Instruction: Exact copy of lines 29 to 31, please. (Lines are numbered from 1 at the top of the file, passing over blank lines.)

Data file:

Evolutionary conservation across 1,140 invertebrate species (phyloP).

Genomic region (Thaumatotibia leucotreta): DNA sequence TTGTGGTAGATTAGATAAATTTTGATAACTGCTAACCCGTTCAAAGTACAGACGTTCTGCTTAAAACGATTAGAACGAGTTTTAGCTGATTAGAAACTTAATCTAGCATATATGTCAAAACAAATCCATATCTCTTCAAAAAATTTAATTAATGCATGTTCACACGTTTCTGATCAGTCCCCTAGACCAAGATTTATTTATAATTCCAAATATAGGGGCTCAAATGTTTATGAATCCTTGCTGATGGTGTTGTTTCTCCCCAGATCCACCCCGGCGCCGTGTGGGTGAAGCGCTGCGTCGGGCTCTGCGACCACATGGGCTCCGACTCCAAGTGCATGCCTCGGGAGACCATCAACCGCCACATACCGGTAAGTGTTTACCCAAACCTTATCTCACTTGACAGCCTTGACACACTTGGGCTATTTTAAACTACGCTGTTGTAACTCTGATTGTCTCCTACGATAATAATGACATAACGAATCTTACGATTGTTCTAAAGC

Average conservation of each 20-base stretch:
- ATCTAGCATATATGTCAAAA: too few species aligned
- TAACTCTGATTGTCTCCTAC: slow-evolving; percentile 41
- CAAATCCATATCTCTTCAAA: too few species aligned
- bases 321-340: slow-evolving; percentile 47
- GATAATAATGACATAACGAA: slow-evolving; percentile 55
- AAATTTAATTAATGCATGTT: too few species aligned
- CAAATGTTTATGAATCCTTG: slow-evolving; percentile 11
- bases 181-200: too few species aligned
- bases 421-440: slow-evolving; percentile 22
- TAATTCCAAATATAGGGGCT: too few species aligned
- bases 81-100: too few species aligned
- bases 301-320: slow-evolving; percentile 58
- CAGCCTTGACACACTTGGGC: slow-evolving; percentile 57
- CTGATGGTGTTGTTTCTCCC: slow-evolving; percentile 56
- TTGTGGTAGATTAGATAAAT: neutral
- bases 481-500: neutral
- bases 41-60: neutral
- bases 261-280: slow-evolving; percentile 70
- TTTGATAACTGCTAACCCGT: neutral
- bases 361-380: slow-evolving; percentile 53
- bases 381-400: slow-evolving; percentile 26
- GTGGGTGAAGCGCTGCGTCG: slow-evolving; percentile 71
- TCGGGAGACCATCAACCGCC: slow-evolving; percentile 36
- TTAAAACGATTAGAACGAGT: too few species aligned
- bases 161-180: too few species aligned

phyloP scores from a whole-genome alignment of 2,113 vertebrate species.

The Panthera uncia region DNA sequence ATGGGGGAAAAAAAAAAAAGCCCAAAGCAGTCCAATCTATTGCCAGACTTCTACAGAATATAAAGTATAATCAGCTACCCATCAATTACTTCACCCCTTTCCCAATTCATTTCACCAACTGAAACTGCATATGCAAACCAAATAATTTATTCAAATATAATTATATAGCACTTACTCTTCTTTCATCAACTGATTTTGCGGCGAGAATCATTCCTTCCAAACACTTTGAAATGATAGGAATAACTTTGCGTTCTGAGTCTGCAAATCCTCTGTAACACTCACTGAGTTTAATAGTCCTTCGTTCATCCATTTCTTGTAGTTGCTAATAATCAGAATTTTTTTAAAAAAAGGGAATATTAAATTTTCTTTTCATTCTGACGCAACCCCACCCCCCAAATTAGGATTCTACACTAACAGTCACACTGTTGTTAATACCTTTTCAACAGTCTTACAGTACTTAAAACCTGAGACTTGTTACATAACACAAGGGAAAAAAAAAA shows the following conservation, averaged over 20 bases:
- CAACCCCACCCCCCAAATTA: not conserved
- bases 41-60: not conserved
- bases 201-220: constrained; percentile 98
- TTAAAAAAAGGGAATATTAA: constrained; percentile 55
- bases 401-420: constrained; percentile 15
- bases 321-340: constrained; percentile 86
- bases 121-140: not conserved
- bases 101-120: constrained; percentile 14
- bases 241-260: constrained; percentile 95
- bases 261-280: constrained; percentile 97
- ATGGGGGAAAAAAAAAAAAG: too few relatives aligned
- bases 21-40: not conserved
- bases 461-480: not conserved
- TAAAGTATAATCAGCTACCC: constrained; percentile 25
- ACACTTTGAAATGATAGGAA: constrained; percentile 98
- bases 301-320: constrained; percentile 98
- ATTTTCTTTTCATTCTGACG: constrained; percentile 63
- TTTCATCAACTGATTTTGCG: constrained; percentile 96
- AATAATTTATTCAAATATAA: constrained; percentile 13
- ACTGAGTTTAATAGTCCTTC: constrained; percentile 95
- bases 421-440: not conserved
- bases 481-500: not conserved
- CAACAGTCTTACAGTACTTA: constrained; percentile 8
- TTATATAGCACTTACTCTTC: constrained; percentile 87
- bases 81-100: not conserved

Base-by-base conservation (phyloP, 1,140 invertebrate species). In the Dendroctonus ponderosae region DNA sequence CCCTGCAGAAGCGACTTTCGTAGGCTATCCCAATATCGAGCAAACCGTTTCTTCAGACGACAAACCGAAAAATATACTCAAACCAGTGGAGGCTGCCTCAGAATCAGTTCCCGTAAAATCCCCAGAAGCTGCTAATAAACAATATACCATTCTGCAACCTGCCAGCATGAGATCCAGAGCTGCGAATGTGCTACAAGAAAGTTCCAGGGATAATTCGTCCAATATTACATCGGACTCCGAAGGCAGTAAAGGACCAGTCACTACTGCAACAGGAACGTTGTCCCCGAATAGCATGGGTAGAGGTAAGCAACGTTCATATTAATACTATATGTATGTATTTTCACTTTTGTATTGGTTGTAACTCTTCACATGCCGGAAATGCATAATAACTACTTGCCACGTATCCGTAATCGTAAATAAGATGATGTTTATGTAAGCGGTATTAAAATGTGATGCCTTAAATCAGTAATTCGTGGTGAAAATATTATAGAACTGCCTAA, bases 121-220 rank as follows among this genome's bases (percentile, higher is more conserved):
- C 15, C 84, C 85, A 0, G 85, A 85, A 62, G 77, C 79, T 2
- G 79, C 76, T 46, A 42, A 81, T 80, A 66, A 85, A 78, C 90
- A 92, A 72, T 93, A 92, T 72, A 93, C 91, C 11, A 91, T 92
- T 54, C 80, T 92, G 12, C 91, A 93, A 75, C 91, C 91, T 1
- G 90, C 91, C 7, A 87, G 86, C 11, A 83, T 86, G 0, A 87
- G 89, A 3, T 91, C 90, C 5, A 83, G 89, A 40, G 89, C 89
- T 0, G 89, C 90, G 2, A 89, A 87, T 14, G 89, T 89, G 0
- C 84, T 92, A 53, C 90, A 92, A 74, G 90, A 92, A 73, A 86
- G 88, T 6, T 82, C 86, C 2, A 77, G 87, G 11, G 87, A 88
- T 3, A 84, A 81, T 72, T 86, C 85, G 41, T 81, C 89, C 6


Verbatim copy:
phyloP scores from a whole-genome alignment of 2,113 vertebrate species.

The Panthera uncia region DNA sequence ATGGGGGAAAAAAAAAAAAGCCCAAAGCAGTCCAATCTATTGCCAGACTTCTACAGAATATAAAGTATAATCAGCTACCCATCAATTACTTCACCCCTTTCCCAATTCATTTCACCAACTGAAACTGCATATGCAAACCAAATAATTTATTCAAATATAATTATATAGCACTTACTCTTCTTTCATCAACTGATTTTGCGGCGAGAATCATTCCTTCCAAACACTTTGAAATGATAGGAATAACTTTGCGTTCTGAGTCTGCAAATCCTCTGTAACACTCACTGAGTTTAATAGTCCTTCGTTCATCCATTTCTTGTAGTTGCTAATAATCAGAATTTTTTTAAAAAAAGGGAATATTAAATTTTCTTTTCATTCTGACGCAACCCCACCCCCCAAATTAGGATTCTACACTAACAGTCACACTGTTGTTAATACCTTTTCAACAGTCTTACAGTACTTAAAACCTGAGACTTGTTACATAACACAAGGGAAAAAAAAAA shows the following conservation, averaged over 20 bases:
- CAACCCCACCCCCCAAATTA: not conserved